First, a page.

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J Neurosci. 2008 Aug 27;28(35):8756-64. doi: 10.1523/JNEUROSCI.2645-08.2008.

Developmental excitation of corticothalamic neurons by nicotinic acetylcholine receptors.

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  • 1Departments of Physiology and Obstetrics and Gynaecology, University of Toronto, Toronto, Ontario, Canada.

Abstract

In this study, we show robust nicotinic excitation of pyramidal neurons in layer VI of prefrontal cortex. This layer contains the corticothalamic neurons, which gate thalamic activity and play a critical role in attention. Our experiments tested nicotinic excitation across postnatal development, using whole-cell recordings in prefrontal brain slices from rats. These experiments showed that layer VI neurons have peak nicotinic currents during the first postnatal month, a time period of intensive cortical development in rodents. We demonstrate that these currents are mediated directly by postsynaptic nicotinic receptors and can be suppressed by a competitive antagonist of alpha(4)beta(2)* nicotinic receptors. To record from identified corticothalamic neurons, we performed stereotaxic surgery to label the neurons projecting to medial dorsal thalamus. As hypothesized, recordings from these retrogradely labeled neurons in layer VI showed prominent nicotinic currents. Finally, we examined the effects of the drug nicotine on layer VI neurons and probed for the potential involvement of the accessory subunit, alpha(5), in their receptors. A level of nicotine similar to that found in the blood of smokers elicits a stable inward current in layer VI neurons, yet this exposure desensitizes approximately 50% of the subsequent current elicited by acetylcholine. An allosteric modulator of alpha(4)beta(2)alpha(5) receptors resulted in a 2.5-fold potentiation of submaximal nicotinic currents. This result is consistent with the expression of the relatively rare alpha(5) nicotinic subunit in layer VI. In summary, we show that layer VI corticothalamic neurons can be strongly excited during development by an unusual subtype of nicotinic receptor.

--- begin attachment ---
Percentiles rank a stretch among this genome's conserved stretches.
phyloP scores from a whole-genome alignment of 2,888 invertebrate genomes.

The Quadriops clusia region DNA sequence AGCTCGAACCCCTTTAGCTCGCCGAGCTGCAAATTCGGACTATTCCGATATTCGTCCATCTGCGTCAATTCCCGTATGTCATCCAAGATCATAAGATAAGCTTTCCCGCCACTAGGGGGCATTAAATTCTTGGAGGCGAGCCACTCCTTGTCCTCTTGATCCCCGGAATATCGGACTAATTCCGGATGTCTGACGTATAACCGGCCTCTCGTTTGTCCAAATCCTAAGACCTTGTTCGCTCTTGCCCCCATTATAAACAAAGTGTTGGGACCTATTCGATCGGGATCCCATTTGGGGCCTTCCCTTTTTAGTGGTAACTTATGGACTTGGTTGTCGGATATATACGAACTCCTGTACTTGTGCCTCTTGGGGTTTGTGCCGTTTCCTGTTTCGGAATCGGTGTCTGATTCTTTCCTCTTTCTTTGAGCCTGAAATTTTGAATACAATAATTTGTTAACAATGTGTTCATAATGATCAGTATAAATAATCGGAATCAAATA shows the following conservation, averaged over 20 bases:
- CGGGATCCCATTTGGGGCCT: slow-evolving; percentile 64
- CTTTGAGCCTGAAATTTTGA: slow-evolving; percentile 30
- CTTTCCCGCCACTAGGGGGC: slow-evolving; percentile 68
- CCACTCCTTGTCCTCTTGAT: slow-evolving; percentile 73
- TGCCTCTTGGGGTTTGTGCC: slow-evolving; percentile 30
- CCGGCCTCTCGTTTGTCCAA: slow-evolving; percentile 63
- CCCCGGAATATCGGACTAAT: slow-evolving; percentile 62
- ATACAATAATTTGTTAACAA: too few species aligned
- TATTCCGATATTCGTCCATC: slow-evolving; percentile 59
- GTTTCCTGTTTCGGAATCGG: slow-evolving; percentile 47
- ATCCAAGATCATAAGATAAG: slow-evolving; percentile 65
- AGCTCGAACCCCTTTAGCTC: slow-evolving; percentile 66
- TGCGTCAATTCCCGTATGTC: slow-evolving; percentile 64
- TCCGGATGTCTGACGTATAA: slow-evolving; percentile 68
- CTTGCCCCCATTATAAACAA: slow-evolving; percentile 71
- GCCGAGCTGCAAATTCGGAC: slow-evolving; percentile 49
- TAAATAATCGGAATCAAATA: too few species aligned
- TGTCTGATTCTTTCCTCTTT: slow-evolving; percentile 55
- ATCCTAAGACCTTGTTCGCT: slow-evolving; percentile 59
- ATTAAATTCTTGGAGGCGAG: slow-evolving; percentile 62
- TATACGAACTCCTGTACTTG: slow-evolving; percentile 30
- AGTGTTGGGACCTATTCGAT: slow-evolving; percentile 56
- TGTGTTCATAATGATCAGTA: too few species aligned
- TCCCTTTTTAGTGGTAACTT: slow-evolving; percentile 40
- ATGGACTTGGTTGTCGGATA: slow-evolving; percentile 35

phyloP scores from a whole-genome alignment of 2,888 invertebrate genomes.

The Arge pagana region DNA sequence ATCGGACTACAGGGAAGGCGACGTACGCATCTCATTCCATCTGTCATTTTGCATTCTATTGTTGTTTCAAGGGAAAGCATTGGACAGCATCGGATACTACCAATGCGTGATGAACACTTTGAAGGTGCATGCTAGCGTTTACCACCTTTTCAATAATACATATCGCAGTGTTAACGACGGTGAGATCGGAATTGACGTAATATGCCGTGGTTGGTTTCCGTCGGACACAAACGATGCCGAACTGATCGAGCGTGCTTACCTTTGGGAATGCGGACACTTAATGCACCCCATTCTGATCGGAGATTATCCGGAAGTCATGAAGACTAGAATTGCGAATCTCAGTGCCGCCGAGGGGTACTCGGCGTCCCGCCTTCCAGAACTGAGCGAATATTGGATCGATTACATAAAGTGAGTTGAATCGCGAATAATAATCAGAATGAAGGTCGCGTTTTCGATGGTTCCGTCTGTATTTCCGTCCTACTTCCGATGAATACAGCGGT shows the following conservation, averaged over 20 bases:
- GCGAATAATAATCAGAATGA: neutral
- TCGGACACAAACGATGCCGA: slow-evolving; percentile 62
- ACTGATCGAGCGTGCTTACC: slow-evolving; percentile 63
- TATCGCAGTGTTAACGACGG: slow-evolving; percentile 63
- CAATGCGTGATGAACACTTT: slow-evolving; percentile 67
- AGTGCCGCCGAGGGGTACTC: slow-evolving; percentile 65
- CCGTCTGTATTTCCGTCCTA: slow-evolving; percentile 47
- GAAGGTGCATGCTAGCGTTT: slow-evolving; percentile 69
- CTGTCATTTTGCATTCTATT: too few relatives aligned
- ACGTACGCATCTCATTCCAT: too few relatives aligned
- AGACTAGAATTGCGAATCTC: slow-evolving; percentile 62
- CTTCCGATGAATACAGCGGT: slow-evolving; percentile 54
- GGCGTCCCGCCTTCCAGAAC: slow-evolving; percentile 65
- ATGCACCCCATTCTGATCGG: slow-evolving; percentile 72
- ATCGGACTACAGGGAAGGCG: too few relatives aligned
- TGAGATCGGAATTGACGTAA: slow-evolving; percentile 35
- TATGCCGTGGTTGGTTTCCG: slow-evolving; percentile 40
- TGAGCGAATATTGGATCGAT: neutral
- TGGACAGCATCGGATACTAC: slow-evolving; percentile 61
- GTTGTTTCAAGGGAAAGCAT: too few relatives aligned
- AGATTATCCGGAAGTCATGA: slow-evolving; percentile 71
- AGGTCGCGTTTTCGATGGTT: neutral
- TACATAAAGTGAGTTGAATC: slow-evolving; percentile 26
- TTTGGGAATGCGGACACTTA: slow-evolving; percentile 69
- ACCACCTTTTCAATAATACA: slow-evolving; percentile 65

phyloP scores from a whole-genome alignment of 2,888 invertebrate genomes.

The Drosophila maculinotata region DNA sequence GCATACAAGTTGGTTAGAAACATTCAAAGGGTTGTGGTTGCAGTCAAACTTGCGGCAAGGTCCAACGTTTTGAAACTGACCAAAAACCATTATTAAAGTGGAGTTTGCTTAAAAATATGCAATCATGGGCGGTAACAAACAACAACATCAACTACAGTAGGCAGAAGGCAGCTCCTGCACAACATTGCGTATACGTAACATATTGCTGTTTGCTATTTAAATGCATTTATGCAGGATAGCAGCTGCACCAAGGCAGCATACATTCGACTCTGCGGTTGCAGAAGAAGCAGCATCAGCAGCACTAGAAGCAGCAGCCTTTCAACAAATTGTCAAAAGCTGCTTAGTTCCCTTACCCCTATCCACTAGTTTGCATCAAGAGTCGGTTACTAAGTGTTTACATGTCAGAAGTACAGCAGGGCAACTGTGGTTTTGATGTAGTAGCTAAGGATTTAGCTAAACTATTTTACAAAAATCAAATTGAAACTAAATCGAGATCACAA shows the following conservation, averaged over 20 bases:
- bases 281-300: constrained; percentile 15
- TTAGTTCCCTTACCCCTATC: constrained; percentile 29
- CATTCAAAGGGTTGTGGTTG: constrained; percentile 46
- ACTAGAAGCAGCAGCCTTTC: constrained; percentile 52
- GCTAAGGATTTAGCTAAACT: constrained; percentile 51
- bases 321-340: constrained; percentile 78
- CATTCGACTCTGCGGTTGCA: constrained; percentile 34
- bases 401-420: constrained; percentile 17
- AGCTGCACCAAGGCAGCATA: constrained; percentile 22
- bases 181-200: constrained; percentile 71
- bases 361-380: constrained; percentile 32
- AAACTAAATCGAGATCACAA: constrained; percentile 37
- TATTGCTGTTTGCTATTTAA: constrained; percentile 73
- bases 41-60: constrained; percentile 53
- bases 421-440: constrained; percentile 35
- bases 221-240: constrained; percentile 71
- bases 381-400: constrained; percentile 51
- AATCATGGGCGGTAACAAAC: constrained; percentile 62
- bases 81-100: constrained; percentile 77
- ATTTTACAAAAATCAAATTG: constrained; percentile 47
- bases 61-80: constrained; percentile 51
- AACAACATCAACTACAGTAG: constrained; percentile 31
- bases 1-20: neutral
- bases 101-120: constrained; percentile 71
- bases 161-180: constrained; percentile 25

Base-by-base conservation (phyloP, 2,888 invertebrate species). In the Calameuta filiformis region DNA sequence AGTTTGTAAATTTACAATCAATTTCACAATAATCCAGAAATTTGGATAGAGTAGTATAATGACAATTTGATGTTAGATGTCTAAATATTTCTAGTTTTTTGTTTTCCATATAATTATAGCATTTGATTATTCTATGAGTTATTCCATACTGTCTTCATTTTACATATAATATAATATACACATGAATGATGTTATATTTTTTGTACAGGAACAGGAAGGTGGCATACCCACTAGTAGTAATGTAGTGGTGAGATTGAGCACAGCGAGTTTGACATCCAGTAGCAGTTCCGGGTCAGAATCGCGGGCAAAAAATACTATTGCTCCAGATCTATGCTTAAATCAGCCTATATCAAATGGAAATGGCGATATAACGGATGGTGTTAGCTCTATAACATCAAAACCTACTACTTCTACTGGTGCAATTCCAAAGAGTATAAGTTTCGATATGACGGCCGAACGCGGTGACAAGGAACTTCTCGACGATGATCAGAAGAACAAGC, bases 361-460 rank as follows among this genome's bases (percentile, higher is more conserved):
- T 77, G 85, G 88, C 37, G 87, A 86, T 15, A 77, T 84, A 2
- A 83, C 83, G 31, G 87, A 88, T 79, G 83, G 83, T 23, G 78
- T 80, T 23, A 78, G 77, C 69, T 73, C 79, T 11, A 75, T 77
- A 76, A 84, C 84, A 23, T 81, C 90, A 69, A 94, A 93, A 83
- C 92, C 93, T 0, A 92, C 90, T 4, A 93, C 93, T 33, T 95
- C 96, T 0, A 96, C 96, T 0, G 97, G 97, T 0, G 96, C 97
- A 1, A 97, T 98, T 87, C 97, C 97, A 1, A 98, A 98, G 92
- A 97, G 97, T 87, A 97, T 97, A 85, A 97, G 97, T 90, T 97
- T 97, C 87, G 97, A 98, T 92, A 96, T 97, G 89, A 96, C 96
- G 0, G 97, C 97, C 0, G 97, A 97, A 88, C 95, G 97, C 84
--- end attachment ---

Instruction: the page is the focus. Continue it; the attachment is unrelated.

PMID:
18753377
[PubMed - indexed for MEDLINE]
PMCID:
PMC2909269
Free PMC Article
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